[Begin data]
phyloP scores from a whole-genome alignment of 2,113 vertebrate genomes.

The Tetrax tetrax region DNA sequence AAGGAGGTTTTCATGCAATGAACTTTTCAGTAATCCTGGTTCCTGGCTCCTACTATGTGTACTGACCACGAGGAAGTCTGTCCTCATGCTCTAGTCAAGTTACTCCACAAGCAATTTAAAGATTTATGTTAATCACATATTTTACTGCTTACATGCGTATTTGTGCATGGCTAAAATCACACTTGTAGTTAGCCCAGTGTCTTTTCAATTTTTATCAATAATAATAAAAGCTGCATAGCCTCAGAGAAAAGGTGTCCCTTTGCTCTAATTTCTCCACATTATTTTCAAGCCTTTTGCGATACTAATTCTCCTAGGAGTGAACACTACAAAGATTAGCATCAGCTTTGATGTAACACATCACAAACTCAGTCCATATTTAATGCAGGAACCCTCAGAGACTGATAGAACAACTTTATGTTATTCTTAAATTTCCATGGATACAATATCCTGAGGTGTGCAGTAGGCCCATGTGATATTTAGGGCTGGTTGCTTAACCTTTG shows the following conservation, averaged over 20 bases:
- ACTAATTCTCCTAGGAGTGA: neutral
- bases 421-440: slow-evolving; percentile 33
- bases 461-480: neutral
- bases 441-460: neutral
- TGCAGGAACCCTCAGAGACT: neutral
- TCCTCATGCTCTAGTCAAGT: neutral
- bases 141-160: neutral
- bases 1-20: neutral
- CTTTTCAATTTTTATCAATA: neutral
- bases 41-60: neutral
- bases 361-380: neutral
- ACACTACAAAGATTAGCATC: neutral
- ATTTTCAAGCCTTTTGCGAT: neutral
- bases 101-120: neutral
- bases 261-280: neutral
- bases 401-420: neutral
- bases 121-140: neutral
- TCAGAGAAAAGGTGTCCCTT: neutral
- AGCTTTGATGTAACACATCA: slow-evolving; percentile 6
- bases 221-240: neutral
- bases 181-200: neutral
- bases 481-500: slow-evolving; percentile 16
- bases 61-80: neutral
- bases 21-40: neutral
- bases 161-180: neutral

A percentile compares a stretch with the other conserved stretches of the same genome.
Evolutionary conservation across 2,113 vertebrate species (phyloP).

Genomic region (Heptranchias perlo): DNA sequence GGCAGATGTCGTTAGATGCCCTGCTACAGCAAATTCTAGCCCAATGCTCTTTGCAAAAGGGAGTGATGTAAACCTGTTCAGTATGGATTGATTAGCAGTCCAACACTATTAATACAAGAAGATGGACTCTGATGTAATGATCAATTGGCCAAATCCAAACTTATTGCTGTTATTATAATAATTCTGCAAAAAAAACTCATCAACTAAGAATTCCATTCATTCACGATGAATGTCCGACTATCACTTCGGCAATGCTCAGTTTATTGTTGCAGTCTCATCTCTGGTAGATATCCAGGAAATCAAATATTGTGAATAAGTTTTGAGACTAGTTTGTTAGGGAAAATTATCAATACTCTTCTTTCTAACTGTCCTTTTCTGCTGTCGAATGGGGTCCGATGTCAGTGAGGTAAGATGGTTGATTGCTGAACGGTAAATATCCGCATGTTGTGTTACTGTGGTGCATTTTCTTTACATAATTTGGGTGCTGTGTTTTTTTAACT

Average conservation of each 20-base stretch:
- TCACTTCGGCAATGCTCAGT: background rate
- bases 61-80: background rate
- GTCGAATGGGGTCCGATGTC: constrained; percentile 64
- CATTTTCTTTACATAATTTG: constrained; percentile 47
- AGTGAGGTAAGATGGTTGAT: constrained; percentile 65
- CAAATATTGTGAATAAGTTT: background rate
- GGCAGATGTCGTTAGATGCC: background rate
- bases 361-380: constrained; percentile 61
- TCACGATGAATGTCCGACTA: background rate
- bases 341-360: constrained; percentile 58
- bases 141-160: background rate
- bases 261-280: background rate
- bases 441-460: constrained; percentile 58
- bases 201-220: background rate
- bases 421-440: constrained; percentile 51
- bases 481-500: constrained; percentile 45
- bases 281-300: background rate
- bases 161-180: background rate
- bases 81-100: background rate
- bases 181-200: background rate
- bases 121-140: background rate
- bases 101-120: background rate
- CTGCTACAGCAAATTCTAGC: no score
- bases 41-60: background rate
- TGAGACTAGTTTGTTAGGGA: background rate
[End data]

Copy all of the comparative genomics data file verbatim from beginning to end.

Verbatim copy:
phyloP scores from a whole-genome alignment of 2,113 vertebrate genomes.

The Tetrax tetrax region DNA sequence AAGGAGGTTTTCATGCAATGAACTTTTCAGTAATCCTGGTTCCTGGCTCCTACTATGTGTACTGACCACGAGGAAGTCTGTCCTCATGCTCTAGTCAAGTTACTCCACAAGCAATTTAAAGATTTATGTTAATCACATATTTTACTGCTTACATGCGTATTTGTGCATGGCTAAAATCACACTTGTAGTTAGCCCAGTGTCTTTTCAATTTTTATCAATAATAATAAAAGCTGCATAGCCTCAGAGAAAAGGTGTCCCTTTGCTCTAATTTCTCCACATTATTTTCAAGCCTTTTGCGATACTAATTCTCCTAGGAGTGAACACTACAAAGATTAGCATCAGCTTTGATGTAACACATCACAAACTCAGTCCATATTTAATGCAGGAACCCTCAGAGACTGATAGAACAACTTTATGTTATTCTTAAATTTCCATGGATACAATATCCTGAGGTGTGCAGTAGGCCCATGTGATATTTAGGGCTGGTTGCTTAACCTTTG shows the following conservation, averaged over 20 bases:
- ACTAATTCTCCTAGGAGTGA: neutral
- bases 421-440: slow-evolving; percentile 33
- bases 461-480: neutral
- bases 441-460: neutral
- TGCAGGAACCCTCAGAGACT: neutral
- TCCTCATGCTCTAGTCAAGT: neutral
- bases 141-160: neutral
- bases 1-20: neutral
- CTTTTCAATTTTTATCAATA: neutral
- bases 41-60: neutral
- bases 361-380: neutral
- ACACTACAAAGATTAGCATC: neutral
- ATTTTCAAGCCTTTTGCGAT: neutral
- bases 101-120: neutral
- bases 261-280: neutral
- bases 401-420: neutral
- bases 121-140: neutral
- TCAGAGAAAAGGTGTCCCTT: neutral
- AGCTTTGATGTAACACATCA: slow-evolving; percentile 6
- bases 221-240: neutral
- bases 181-200: neutral
- bases 481-500: slow-evolving; percentile 16
- bases 61-80: neutral
- bases 21-40: neutral
- bases 161-180: neutral

A percentile compares a stretch with the other conserved stretches of the same genome.
Evolutionary conservation across 2,113 vertebrate species (phyloP).

Genomic region (Heptranchias perlo): DNA sequence GGCAGATGTCGTTAGATGCCCTGCTACAGCAAATTCTAGCCCAATGCTCTTTGCAAAAGGGAGTGATGTAAACCTGTTCAGTATGGATTGATTAGCAGTCCAACACTATTAATACAAGAAGATGGACTCTGATGTAATGATCAATTGGCCAAATCCAAACTTATTGCTGTTATTATAATAATTCTGCAAAAAAAACTCATCAACTAAGAATTCCATTCATTCACGATGAATGTCCGACTATCACTTCGGCAATGCTCAGTTTATTGTTGCAGTCTCATCTCTGGTAGATATCCAGGAAATCAAATATTGTGAATAAGTTTTGAGACTAGTTTGTTAGGGAAAATTATCAATACTCTTCTTTCTAACTGTCCTTTTCTGCTGTCGAATGGGGTCCGATGTCAGTGAGGTAAGATGGTTGATTGCTGAACGGTAAATATCCGCATGTTGTGTTACTGTGGTGCATTTTCTTTACATAATTTGGGTGCTGTGTTTTTTTAACT

Average conservation of each 20-base stretch:
- TCACTTCGGCAATGCTCAGT: background rate
- bases 61-80: background rate
- GTCGAATGGGGTCCGATGTC: constrained; percentile 64
- CATTTTCTTTACATAATTTG: constrained; percentile 47
- AGTGAGGTAAGATGGTTGAT: constrained; percentile 65
- CAAATATTGTGAATAAGTTT: background rate
- GGCAGATGTCGTTAGATGCC: background rate
- bases 361-380: constrained; percentile 61
- TCACGATGAATGTCCGACTA: background rate
- bases 341-360: constrained; percentile 58
- bases 141-160: background rate
- bases 261-280: background rate
- bases 441-460: constrained; percentile 58
- bases 201-220: background rate
- bases 421-440: constrained; percentile 51
- bases 481-500: constrained; percentile 45
- bases 281-300: background rate
- bases 161-180: background rate
- bases 81-100: background rate
- bases 181-200: background rate
- bases 121-140: background rate
- bases 101-120: background rate
- CTGCTACAGCAAATTCTAGC: no score
- bases 41-60: background rate
- TGAGACTAGTTTGTTAGGGA: background rate